The Honorable Gina McCarthy
U.S. Environmental Protection Agency
1200 Pennsylvania Avenue NW
Washington, DC 20460
Dear Administrator McCarthy:
I write to express my concern regarding the Environmental Protection Agency (EPA)’s recent release of proposed carbon emission regulations titled “Emission Guidelines for Existing Stationary Sources: Electric Utility Generating Units on existing power plants” and the specific state goal of reducing carbon emissions by 72 percent, the largest reduction asked of any state in the county. The proposed rule not only ignores Washington State’s current status as one of the lowest carbon emitters in the country, but it also forces the state to employ energy sources that are far less reliable and much more costly at the expense of our largest, most abundant energy resource – hydropower. To that end, I respectfully request that you reevaluate the approach currently taken by EPA and the impact that the proposed goal will have on Washington State.
Washington State has a positive emissions story to tell. Coal makes up less than 3.5 percent of Washington State’s total electric utility generating capacity, with the only commercial coal-fired power plant in the State already being phased out by 2025. The state already emits less than 7 million metric tons of carbon (by the EPA’s own estimates), making it the ninth lowest emitter in the nation. Yet, under the proposed regulation, the EPA treats Washington State as the nation’s top carbon offender. Moreover, the EPA is forcing Washington State to make changes in such a way that currently discounts the state’s primary source of power, hydropower, which already makes Washington State among the cleanest and greenest in the nation.
A review of EPA’s methodology underscores the Administration’s real motive. First, the EPA imposes a six percent reduction rate on all states’ 2012 coal-fired carbon emissions. In a state in which there will not be one single coal-fired power plant by 2025 and already emits less than 7 million metric tons of carbon – diverting resources to achieve a six percent reduction is inexplicable not to mention cost prohibitive. The EPA also requires states to make “dispatch” changes, which includes moving power needs to low emission sources such as natural gas combined cycle (NGCC). The rule presumes that states will utilize NGCC plants 70 percent of the time, thereby replacing higher emitting carbon sources. Again, with one of the lowest emissions rates already in place, it is unclear why the EPA is forcing Washington State to divert scarce resources to an energy source that contributes to approximately five percent of our electricity needs. Third, the EPA assumes and encourages the use of low and/or zero emitting power sources but specifically excludes hydropower. To estimate the potential power generated by renewable energy sources, the EPA grouped states into six regions, took the average renewable energy standard and potential growth in electricity, and applied those findings to individual states. Yet, the EPA specifically excluded hydropower, 70 percent of Washington State’s energy portfolio, from its regional calculations. Finally, the EPA looked to demand side reduction, which Washington State already addresses in a number of ways.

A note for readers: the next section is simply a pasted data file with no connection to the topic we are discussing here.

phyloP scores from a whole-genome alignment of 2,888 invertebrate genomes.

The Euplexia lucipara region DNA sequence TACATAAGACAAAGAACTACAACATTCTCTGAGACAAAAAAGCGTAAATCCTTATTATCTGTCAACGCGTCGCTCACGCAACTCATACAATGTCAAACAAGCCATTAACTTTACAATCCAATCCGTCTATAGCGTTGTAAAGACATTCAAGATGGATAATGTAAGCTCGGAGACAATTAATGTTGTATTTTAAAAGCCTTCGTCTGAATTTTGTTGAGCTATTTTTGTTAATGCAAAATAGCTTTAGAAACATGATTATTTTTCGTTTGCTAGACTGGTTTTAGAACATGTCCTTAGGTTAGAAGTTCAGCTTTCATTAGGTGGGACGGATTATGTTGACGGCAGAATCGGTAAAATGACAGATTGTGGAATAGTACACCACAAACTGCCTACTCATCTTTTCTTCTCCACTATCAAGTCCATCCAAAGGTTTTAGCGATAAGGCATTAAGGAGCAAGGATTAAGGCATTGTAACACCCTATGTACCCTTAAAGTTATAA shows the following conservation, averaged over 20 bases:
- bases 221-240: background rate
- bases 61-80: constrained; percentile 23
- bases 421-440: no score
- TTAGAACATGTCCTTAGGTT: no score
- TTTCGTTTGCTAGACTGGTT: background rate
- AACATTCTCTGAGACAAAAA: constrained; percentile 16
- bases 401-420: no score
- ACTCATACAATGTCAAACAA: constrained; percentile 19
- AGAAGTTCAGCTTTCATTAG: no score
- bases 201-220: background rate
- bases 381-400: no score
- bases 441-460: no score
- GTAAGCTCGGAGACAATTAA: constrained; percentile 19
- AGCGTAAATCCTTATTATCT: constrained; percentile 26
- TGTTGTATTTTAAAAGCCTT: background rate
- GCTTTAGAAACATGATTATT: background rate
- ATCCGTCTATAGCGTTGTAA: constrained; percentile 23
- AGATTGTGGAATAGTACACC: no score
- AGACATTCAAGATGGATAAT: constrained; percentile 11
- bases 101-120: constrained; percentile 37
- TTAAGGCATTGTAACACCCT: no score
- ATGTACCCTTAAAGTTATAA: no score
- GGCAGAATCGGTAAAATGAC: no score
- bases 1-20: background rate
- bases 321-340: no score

The EPA talks a great deal about state flexibility. Yet, the facts suggest otherwise. If the regulation is finalized in its current form, EPA would have Washington State meet its electricity needs through resources that make up less than 30 percent of its entire energy portfolio – intermittent and costly energy resources at best. As a result, the only real losers under this proposed regulation will be the residents of Washington State who will most certainly be facing job losses and higher electricity bills. Washington State is already making significant strides to address carbon emissions and to protect the health and well being of residents.
I urge you to reconsider the proposed regulation and look to the innovative solutions that Washington State is already employing through the use of hydropower to promote lower electricity costs, meet power demands, and promote overall consumer well-being.
Cathy McMorris Rodgers
Member of Congress